Wednesday, May 11, 2016

Donald Trump reminds me of the other celebrity politician who won

Gray Davis was a well educated man, with an undergrad from Stanford and a law degree from Columbia.  He then served in Vietnam, during some of the intense conflict years, and returned as a decorated veteran.  Davis, like John Kerry and John McCain, turned to politics after the Vietnam experience and served California in various capacities.  And then was elected as governor.  A wonderful story, right?

Except that the story did not end there.  "California erupted in an anti-government, anti-establishment convulsion unlike any ever seen" and Davis was recalled less than a year into his second term as the governor.
The October 2003 ouster of Davis, a Democrat, was a primal response to the gridlock, partisan warfare, overweening special interests and mushrooming budget deficits that made the state capital a slough of dysfunction.
You can perhaps begin to see where this post is going.  For a few years now, Washington DC has been characterized by gridlock, partisan warfare, overweening special interests and mushrooming budget deficits that made the state capital a slough of dysfunction.  Voters are pissed off.  Right?

What did Californians do?  (Not me--by then I had already moved to Oregon!)  They held a special election for Davis's replacement.  Who were they?
The spectacle — a snap election featuring a color wheel of 135 candidates, including a former child actor, a porn star and a handful of professional politicians — shook California from its usual political slumber and captivated an audience that watched from around the world.
Haven't we had quite a spectacle of candidates this time around!

The eventual winner, Arnold Schwarzenegger, was not the porn star, though he could have been one!
In the interview, Schwarzenegger, then 29, acknowledged using "grass and hash, -- no hard drugs." He described participating in group sex with a group of bodybuilders and a "black girl" at Gold's Gym in Venice (Los Angeles County), saying "having chicks around is the kind of thing that breaks up the intense training. It gives you relief, and then afterward you go back to the serious stuff."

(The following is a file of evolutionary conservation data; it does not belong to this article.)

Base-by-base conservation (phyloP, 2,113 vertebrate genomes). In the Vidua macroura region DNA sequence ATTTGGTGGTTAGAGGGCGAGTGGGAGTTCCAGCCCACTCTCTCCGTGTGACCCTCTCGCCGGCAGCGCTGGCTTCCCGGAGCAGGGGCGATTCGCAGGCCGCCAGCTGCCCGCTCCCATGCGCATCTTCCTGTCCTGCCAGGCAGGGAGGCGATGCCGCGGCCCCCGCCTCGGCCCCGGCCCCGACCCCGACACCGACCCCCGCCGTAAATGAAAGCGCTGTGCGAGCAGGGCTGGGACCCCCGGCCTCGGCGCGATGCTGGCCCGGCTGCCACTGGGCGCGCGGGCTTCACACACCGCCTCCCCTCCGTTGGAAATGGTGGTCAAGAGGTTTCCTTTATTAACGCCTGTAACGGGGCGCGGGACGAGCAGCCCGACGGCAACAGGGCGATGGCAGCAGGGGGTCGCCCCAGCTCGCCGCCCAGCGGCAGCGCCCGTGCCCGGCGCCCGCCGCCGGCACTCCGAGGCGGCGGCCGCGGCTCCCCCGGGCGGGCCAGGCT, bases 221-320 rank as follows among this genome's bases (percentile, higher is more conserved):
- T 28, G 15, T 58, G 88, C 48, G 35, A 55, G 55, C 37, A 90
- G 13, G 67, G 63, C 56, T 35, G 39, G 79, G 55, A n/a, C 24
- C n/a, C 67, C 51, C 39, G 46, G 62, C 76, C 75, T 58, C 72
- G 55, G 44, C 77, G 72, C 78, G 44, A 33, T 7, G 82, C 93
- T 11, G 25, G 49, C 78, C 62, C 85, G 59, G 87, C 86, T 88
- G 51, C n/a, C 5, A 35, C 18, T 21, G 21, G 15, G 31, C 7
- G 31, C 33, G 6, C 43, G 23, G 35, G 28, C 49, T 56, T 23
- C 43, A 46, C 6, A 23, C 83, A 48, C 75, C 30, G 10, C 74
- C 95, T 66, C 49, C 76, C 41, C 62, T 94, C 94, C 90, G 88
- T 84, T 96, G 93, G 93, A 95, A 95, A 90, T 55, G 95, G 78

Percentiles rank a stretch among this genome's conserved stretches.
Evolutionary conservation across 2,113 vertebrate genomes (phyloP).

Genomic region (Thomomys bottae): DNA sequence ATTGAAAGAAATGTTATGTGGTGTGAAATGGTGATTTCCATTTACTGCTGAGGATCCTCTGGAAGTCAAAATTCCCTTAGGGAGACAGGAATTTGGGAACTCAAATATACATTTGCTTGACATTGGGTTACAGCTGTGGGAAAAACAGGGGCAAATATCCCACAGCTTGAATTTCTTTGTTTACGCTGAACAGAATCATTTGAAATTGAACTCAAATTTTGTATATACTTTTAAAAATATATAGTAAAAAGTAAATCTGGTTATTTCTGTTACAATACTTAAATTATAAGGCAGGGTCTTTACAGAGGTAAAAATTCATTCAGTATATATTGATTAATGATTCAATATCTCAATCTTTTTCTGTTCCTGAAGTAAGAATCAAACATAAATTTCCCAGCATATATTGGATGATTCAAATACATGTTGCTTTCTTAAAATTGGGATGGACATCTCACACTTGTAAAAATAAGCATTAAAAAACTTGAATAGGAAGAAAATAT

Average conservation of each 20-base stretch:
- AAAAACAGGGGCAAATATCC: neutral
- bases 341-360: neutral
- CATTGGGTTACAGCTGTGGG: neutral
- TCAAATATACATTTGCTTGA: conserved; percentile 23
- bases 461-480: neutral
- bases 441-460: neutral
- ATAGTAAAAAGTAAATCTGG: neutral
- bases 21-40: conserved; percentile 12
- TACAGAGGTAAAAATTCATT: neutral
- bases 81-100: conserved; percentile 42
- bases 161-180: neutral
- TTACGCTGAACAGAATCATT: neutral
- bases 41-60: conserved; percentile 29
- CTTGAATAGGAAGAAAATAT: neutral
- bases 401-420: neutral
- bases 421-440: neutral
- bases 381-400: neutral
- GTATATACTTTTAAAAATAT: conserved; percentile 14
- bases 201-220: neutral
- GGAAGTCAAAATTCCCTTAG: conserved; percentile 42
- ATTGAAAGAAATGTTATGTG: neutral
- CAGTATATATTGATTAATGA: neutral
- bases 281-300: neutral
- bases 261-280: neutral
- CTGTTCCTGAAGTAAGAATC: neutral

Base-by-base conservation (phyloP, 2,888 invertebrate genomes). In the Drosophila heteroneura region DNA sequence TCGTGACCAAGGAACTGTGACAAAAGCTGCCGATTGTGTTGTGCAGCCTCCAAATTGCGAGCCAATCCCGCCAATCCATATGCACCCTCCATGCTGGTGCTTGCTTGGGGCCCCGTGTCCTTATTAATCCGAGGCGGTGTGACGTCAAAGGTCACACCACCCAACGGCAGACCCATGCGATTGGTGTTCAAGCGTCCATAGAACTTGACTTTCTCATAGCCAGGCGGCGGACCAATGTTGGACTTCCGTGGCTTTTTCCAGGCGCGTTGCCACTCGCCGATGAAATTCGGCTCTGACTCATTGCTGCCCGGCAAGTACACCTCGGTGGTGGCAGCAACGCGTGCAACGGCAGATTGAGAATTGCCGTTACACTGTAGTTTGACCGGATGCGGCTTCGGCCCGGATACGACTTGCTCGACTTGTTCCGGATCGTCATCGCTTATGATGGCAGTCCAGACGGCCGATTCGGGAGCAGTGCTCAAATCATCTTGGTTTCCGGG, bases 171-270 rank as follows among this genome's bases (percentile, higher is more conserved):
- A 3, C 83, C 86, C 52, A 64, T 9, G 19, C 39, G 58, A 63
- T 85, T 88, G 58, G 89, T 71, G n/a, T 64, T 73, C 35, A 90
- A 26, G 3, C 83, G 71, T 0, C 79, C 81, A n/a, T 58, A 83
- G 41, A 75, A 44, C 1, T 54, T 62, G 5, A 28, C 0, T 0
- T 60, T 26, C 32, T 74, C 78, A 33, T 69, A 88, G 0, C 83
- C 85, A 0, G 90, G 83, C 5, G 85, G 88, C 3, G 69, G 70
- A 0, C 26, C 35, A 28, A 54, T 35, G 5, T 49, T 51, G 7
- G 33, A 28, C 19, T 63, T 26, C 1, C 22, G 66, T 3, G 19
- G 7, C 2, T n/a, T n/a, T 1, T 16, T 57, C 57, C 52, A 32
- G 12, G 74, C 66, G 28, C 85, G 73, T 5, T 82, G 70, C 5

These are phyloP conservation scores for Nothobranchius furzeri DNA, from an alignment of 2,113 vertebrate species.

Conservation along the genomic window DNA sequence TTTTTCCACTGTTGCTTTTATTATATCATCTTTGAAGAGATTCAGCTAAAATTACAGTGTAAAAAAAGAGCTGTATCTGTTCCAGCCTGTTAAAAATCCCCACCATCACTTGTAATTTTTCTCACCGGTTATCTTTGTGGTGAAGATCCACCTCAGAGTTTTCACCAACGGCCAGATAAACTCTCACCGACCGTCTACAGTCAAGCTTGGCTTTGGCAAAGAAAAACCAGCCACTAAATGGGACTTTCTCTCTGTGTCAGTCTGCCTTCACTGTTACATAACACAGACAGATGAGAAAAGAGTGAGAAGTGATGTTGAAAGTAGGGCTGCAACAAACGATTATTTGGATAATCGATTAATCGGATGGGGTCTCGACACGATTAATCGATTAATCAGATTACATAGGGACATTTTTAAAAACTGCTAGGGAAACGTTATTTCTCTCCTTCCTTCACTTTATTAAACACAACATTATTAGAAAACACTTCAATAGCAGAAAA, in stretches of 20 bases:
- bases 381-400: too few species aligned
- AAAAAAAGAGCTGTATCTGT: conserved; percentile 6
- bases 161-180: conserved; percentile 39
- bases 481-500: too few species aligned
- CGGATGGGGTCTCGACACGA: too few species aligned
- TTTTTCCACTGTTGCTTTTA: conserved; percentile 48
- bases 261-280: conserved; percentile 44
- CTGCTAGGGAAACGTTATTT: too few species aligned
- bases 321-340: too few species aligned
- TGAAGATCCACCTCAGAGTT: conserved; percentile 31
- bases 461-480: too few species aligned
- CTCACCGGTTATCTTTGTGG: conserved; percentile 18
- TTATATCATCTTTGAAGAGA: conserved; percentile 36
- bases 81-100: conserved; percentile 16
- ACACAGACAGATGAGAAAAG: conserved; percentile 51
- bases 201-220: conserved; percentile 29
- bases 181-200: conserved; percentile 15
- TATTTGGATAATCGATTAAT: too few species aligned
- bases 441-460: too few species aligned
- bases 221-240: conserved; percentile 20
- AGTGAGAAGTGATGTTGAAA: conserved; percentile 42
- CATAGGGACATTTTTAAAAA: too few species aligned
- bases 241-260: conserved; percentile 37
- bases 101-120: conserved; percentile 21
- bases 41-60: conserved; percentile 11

So, with that kind of old stories, and with boastful claims of the outsider life that he led, with statements like ""I never lived my life to be a politician. I never lived my life to be the governor of California," Arnold Schwarzenegger became the governor.  What had he ever done in politics?  Nothing as an elected official. Nothing as any kind of a cabinet officer.  Nothing as a member of a regulatory body.  Schwarzenegger was a political nobody.  And he won the election.  He won as a Republican in a state where the demographics were rapidly shifting in favor of Democrats.  His celebrity status carried the day.

The voters didn't care that Schwarzenegger knew nothing about politics--they figured that he couldn't be any worse than the clowns who had paralyzed politics in the state.  Heck, even Warren Buffett came forward to be Schwarzenegger's advisor, and then promptly spoke the truth about property tax and the actor had to quickly silence the gazillionaire.  So successful he was that serious Republicans even explored loopholes in the Constitution that could allow the Austrian-American to run for the presidency.

For the most part, replace the last name of Schwarzenegger with Trump and the story sounds all too familiar now, right?

In the old country, Bengalis prided themselves on how Bengal thinks today what the country will think about only tomorrow.  California, similarly, has been a leader in political revolutions in many ways.  More than a decade later, the country is tempted to follow California's lead by electing a celebrity businessman with no political experience whatsoever.  They both have Germanic heritage as well.  I wonder if their fingers also match in size! ;)


Mike Hoth said...

If you're trying to reinforce the idea that President Trump is a bad idea by comparing him to Schwarzenegger, you're doing the opposite for me. Governor Schwarzenegger may not have left office as a popular man, but I rarely disagreed with his political decisions. He chose a Democrat as chief of staff, worked across the political aisle and refused his salary because he didn't need it.

Mind you, I don't see any of these traits in Donald Trump, but I am still an undecided voter!

Sriram Khé said...

That's precisely my point--Arnold's success in CA points to the distinct probability of the Donald winning in November.
While way early in the process I dismissed Trump as a candidate, into last fall I started thinking that the guy might happen. Which is also why I have been on such a anti-Trump mode; I wouldn't care if I didn't think the Trump presidency is a real possibility.

Ramesh said...

The comparison is completely off, partly for the reasons Mike has said. Gray Davis is no Obama, please. Incidentally, the annual budget deficits are falling; not rising in your country. Despite all the gridlock, your growth rates are not too bad, unemployment figures are low. You lot simply seem like the grumpy French who never believe that things are actually better.

Yes, Trump may win, but Schwarzenegger isn't remotely like Trump.

Most read this past month